Construction Technologies and Jazz Age Skyscrapers of the 1920’s: Insights into the Durability of Their Designs—Case Study: Cincinnati’s Carew Tower/Netherland Plaza Hotel
presented by Richard Rauh, Richard Rauh and Associates
Wednesday, May 21, 2:00 PM - 2:45 PM
Rosewood
Session: Assuring the Performance of Restoration Materials and Techniques

Technologically unimproved for a half century, the 1.8 million sq ft Carew Tower complex of 3 skyscrapers in Cincinnati (completed in 1930) had declined by the late 1980's to a heroic assembly of archaic, experimental early 20th century systems. From fractured masonry skin and rusted riveted steel frame to primitive, discontinuous exits and multi-floor, communicating monumental atrium public spaces, systems were redesigned to meet current standards. In public areas, reconstruction and restoration of the largest, most unified example of a French "Arts Decoratifs et Industriels Moderne" (French Art Deco) interior in North America or Europe received a National Trust Honor Award in 1985. The building is presented as a case study of problems and issues inherent in a monumental project constructed experimentally in the midst of a technological/cultural transition from a previous era of small- scale, centuries-old practices to prototype structures of unprecedented size and scope heralding the modern era.

Learning Objectives:

  • Explain why new buildings are often repositories of anachronistic obsolete building technologies that performed well in the technological era immediately preceding their construction,but proved to be inadequate in their new application.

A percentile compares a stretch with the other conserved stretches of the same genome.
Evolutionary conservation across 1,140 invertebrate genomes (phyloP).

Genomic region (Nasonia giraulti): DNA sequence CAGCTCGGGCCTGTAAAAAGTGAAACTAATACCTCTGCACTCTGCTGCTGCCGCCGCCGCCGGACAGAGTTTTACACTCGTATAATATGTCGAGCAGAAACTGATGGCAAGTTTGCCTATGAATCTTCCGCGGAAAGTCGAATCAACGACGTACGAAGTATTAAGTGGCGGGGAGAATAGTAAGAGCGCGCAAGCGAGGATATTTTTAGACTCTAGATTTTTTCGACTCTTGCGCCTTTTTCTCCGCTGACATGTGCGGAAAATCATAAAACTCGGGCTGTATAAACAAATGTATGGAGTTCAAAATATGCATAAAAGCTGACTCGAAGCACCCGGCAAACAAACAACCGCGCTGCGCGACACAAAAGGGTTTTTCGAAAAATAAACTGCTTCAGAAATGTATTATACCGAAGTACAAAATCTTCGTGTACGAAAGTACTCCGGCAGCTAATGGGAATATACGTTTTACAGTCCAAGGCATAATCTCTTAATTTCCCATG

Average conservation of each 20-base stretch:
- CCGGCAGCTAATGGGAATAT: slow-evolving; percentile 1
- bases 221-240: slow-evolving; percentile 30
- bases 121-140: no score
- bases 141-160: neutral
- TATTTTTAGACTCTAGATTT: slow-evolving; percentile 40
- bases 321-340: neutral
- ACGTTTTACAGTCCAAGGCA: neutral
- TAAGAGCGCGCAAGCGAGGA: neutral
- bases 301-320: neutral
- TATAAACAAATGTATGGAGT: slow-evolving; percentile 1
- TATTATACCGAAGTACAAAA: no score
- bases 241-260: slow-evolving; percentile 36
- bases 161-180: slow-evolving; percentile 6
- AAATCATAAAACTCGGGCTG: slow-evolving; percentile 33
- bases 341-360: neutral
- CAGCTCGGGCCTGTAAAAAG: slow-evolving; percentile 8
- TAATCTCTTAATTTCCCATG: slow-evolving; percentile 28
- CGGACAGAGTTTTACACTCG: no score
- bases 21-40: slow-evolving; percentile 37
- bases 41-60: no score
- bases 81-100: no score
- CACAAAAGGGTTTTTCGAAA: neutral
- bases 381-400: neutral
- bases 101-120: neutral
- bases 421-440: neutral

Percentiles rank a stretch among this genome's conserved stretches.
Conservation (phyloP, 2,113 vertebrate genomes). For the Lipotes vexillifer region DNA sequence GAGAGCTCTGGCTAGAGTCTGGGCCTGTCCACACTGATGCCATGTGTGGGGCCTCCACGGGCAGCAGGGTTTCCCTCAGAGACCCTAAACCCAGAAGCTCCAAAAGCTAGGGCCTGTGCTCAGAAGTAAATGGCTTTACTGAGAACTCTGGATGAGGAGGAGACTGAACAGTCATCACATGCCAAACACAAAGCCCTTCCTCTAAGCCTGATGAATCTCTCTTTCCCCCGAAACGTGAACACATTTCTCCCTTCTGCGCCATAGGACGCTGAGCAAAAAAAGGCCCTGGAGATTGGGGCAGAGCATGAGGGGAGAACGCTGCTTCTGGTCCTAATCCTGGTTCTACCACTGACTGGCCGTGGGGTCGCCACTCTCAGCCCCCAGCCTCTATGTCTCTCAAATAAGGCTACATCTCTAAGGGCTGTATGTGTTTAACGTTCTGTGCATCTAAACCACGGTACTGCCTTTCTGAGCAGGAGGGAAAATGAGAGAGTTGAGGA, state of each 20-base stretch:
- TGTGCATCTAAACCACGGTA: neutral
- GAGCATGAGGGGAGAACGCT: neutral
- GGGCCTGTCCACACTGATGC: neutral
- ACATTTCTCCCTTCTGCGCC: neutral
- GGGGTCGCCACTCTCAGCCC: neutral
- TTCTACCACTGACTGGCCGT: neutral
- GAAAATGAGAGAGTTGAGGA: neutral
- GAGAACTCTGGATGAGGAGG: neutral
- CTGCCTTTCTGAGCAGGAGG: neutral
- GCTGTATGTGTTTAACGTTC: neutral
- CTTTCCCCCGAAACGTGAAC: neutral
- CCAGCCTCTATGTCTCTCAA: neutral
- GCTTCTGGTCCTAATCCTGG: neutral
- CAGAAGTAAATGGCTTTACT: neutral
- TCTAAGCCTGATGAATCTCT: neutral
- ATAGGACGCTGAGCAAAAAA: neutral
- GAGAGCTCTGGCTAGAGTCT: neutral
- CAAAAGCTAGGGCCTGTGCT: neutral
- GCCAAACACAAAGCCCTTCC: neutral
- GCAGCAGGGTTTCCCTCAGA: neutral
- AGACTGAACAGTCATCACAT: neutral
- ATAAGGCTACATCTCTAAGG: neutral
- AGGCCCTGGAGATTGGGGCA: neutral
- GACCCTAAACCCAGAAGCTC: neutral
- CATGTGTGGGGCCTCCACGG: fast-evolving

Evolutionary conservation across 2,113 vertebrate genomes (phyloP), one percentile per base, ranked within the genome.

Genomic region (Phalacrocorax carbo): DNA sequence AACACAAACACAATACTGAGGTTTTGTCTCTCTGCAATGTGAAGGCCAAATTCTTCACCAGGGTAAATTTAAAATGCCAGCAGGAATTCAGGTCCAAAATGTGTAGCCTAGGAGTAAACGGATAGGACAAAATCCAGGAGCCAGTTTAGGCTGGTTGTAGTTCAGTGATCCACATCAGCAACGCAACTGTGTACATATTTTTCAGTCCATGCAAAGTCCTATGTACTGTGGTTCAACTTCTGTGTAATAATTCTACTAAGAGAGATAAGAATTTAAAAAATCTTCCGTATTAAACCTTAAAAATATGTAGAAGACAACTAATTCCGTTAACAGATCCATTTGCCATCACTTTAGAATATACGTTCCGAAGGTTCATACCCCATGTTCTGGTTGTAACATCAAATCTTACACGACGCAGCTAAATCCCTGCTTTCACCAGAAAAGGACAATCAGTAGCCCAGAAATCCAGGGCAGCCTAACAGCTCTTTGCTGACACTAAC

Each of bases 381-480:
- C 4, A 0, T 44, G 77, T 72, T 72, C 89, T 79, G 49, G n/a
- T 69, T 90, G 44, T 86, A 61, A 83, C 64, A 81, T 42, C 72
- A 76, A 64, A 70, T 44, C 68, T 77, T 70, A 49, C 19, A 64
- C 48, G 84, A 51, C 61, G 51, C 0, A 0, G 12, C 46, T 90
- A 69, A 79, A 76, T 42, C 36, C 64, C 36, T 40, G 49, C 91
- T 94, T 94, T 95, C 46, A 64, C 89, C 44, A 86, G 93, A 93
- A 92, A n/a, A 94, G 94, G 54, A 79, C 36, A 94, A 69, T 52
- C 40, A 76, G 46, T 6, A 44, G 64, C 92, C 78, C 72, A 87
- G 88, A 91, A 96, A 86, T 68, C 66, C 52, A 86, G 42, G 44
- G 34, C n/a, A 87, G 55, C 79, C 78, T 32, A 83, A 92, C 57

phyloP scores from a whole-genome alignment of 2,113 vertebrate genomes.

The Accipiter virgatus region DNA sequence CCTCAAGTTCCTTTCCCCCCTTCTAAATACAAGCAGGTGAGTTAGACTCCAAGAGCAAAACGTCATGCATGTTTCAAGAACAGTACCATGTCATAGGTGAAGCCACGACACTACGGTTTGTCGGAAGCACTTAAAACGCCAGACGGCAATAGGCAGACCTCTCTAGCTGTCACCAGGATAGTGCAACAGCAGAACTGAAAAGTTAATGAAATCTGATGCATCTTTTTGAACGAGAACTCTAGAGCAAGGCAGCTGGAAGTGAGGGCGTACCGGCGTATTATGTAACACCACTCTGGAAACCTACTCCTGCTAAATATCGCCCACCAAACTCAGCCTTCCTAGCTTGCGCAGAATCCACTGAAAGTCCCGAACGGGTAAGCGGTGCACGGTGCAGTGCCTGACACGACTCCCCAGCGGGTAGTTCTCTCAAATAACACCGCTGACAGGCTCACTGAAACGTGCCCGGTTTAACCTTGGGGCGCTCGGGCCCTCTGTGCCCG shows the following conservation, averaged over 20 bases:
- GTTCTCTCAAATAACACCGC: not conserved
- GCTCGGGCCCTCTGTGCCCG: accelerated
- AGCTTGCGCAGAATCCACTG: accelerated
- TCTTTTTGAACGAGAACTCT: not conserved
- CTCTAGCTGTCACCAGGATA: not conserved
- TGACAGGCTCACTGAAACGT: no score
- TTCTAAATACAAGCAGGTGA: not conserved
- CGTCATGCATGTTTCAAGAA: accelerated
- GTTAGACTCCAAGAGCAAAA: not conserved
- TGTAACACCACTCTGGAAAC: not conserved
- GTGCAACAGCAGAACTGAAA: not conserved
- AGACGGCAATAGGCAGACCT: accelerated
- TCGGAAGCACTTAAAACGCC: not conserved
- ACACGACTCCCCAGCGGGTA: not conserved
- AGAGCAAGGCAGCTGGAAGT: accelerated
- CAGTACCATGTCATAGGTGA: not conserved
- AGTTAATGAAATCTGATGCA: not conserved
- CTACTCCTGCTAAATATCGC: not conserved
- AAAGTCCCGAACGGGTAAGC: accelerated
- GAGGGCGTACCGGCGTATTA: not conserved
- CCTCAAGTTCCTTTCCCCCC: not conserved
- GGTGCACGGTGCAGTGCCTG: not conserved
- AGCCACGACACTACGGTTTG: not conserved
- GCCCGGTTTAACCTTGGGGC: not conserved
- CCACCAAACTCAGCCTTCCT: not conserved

• Explain why, the more ambitious the effort to expand horizons into new frontiers of design, construction and architectural engineering (and economic development), that persistence of archaic building technologies (based in discomfort with novelty at the detail level) turns out to be an Achilles Heel of durability for such projects.
  • Explain why it is important to be mindful of the "Peter Principle" of building technology when following the best construction practices cookbook with respect to durability and design.
  • Discuss the inevitability of trial and error and experimentation in the step-by-step evolution of building construction technologies and architectural engineering best practices.
  • Describe some mitigation measures that have been employed to address inadequate performance of, failure of, or damage to basic building systems as a consequence of application of anachronistic practice into the design and construction of buildings.
  • Appreciate that, in principle, the technology of building is always in an imperfect state of transition from comparatively primitive reliable practices that are inapplicable to new, unproven practices that are experimental.
  • Appreciate that current technologies will inevitably be challenged by applying them beyond the limit of their proven capabilities on exceptional projects in exceptional circumstances.

  • Speaker Bio:

    Richard Raugh is Principal Architect at Richard Rauh & Associates/Architects in Atlanta, GA. He received his Bachelor of Architecture and Master of Architecture degree from Harvard and holds a Bachelor of Arts degree in Art History from Columbia. His work at Cincinnati's Carew Tower began in 1982 and continued through the 1990's.

    His professional work has been featured in various books and publications including USA Today, The New York Times, The Washington Post, Contemporary American Architects, Town & Country, Connoisseur Magazine, Architectural Record, Progressive Architecture and the Journal of the Society of Architectural Historians. His firm did the initial advocacy work that saved Atlanta's Margaret Mitchell House, where Gone With the Wind was written, from demolition. He has served on the Atlanta Planning Advisory Board for 18 years. Rauh has also been the recipient of many awards, honors and distinctions from organizations that include the Atlanta Urban Design Commission, Georgia AIA, Kentucky AIA, the Ohio Historical Society, the Society of American Registered Architects, The Miami Design Preservation League, The City of Key West, Cincinnati Magazine and others.